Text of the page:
Many of my friends swear by David Allen and indeed, one of these days I’ll buy his book (and perhaps other products) and see the source for why they rave, but in the meantime, here’s a report on what I’ve done this week as my own personal version of “getting things done”.
To start, some raw numbers to get a handle of the scale I’ve been dealing with for the past few days.
- Over 2.6 gigs of email (starting point was one file at 1.45 gb and one archive at about 1gb)
- Over 8500 unread messages, just in the primary mail file and about 6000+ in the archives
- Over 140 separate mail folders in the primary, starting with about 20 in the archive
- just over 1300 messages in my inbox alone
- 40+ rules applied to my mail folder
- Nearly 900 messages flagged “Follow up”
Result (at the moment, still working on even further improvements and organization)
- Three mail files down to 2.3gb. Primary – at 650mb, Archive – at 1.279gb, and Archive – sent mail – at 415mb (a few 100mb of mail deleted)
- Primary mail folders – 71 folders under my inbox, 85 in the archives, 4 (2001-2004) in the sent mail archive
- Unread mail in Primary down to 2475, in archives up to 8322 but still around 4000+ messages have been read and processed in the past few days.
- nearly 15 new rules applied and older poorly implemented rules (which had been causing duplication of many messages sent to multiple mailing lists – via sending a copy of the message to each mailing list’s folder) fixed
- New saved searches (running Outlook 2003) created to manage MeshForum related correspondences that might be misfiled, as well as to better manage the files in the archive, modified important searches such as “Follow up” and “For your information” to display total messages, not unread messages.
- Down to 304 messages flagged “follow up” – and this number keeps dropping as I do, in fact, follow up -have resolved literally hundreds of such emails in the past few days, some because the urgency has passed (past trip related emails etc), others by taking specific action(s).
- Inbox down to
260 messages 30 messages – all less than 45 days old [updated 1/28 – down to 30 messages]
Some context here is important. I receive about 400 or more emails a day. Many (about 200-250 some days) are junk/spam and are correctly caught as such by Outlook. Of the rest, a portion are spams that go uncaught, but the majority are of interest to me.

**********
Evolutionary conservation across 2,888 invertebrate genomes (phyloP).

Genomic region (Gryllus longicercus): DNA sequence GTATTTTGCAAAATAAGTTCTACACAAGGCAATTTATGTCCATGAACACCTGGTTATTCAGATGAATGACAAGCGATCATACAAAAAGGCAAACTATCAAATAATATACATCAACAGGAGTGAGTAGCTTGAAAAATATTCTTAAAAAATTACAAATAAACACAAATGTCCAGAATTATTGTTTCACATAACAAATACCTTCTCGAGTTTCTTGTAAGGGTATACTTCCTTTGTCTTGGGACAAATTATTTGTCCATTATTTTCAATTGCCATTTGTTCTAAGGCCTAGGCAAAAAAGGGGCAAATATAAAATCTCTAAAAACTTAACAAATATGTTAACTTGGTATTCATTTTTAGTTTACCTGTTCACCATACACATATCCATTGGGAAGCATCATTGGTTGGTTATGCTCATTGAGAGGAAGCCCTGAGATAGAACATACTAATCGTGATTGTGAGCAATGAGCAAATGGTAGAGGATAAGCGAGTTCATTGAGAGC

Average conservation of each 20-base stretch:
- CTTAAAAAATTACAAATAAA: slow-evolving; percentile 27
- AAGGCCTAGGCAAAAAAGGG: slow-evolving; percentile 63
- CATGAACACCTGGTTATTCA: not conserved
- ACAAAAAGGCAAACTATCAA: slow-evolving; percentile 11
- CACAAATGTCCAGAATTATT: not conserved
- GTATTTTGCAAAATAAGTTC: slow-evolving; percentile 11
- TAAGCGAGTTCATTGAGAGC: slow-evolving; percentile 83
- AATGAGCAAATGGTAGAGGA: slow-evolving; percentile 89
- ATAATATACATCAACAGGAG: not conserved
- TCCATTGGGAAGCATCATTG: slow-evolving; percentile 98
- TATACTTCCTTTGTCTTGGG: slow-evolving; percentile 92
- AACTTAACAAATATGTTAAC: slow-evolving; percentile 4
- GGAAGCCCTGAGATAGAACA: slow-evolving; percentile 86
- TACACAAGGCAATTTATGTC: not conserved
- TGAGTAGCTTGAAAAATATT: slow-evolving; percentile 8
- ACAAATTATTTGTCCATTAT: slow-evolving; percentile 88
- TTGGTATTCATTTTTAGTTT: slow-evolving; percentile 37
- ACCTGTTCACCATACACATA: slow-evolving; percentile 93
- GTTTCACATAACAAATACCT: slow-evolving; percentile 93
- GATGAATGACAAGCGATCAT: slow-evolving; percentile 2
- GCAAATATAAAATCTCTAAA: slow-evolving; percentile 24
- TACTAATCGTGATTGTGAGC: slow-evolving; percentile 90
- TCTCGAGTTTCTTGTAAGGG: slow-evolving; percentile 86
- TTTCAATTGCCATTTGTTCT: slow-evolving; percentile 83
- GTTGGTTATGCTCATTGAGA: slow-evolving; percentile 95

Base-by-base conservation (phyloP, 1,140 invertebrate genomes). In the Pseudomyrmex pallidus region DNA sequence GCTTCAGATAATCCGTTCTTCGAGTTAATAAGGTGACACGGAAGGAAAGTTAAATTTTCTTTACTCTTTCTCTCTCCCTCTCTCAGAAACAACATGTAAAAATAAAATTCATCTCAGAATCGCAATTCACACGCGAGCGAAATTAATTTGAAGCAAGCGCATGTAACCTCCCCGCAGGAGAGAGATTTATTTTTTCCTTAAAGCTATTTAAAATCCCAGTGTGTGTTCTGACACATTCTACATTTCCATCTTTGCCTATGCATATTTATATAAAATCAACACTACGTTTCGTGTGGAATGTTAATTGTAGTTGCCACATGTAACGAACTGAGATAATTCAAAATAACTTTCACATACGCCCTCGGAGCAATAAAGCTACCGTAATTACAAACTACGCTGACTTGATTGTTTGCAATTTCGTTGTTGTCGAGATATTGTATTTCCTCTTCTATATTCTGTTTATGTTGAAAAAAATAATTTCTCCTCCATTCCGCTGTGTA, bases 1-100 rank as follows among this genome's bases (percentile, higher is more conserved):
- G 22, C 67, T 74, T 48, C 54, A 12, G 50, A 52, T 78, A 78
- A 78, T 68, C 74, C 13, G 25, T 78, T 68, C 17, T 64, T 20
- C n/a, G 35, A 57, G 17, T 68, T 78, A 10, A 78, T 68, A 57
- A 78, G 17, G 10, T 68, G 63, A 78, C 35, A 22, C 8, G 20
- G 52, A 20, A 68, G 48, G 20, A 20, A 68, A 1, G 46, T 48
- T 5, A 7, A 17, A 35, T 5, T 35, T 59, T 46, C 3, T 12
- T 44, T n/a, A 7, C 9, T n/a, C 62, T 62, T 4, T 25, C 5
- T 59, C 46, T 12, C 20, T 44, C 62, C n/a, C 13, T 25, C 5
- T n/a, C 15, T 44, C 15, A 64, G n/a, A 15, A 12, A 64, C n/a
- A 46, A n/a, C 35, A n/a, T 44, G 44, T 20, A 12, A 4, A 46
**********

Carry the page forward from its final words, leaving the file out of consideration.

I use rules to sort mailing list emails into folders specifically for that mailing list.
My primary view, most of the time, is the “Unread messages” search folder in Outlook 2003, which allows me to collapse all the unread messages from all folders in my inbox into one view, which I then sort so that the new messages are on the top of the screen. As I read a message, I file it or delete it – most of the time.
Besides my inbox which I try to keep for current pending matters as well as misc. items that don’t have a specific home yet (which either get deleted or filed after I am finished with them – ideally at least) I use the following folders heavily:
Clients/Potentials – where I put correspondence about possible deals, partners or projects. Once a project is started I make a subfolder of Clients for that client and then file all emails about that project into that folder
MeshForum – where I file all messages about MeshForum (and where any emails to shannon at meshforum go, as well as where all messages to meshforum related mailing lists)
Personal – where I file most personal emails from friends and items such as registrations
Vendors – catchall bin for emails from somewhat random companies. Companies I have a relationship with (such as IBM) get their own subfolder of vendors
Articles – catch all where I put articles that are worth retaining for future searches, but are not likely to be specifically actionable or frequently referenced
Useful Articles – where I store the much rarer articles I get which I know I will read in detail, follow the links, forward, and refer back to. Springwise and Trendwatching are two of the very few subscriptions I receive that go into this folder every month – though only after I have read the latest writing in detail
Overall, the process, while painful and very time consuming, has also been very valuable and useful. When I finish, likely this weekend, I’ll have caught up on 2004’s messages, have much less “pending” items, and have a much more smoothly running mailbox.
Any suggestions? Any similar tales of inbox management? Any alternative systems you practice?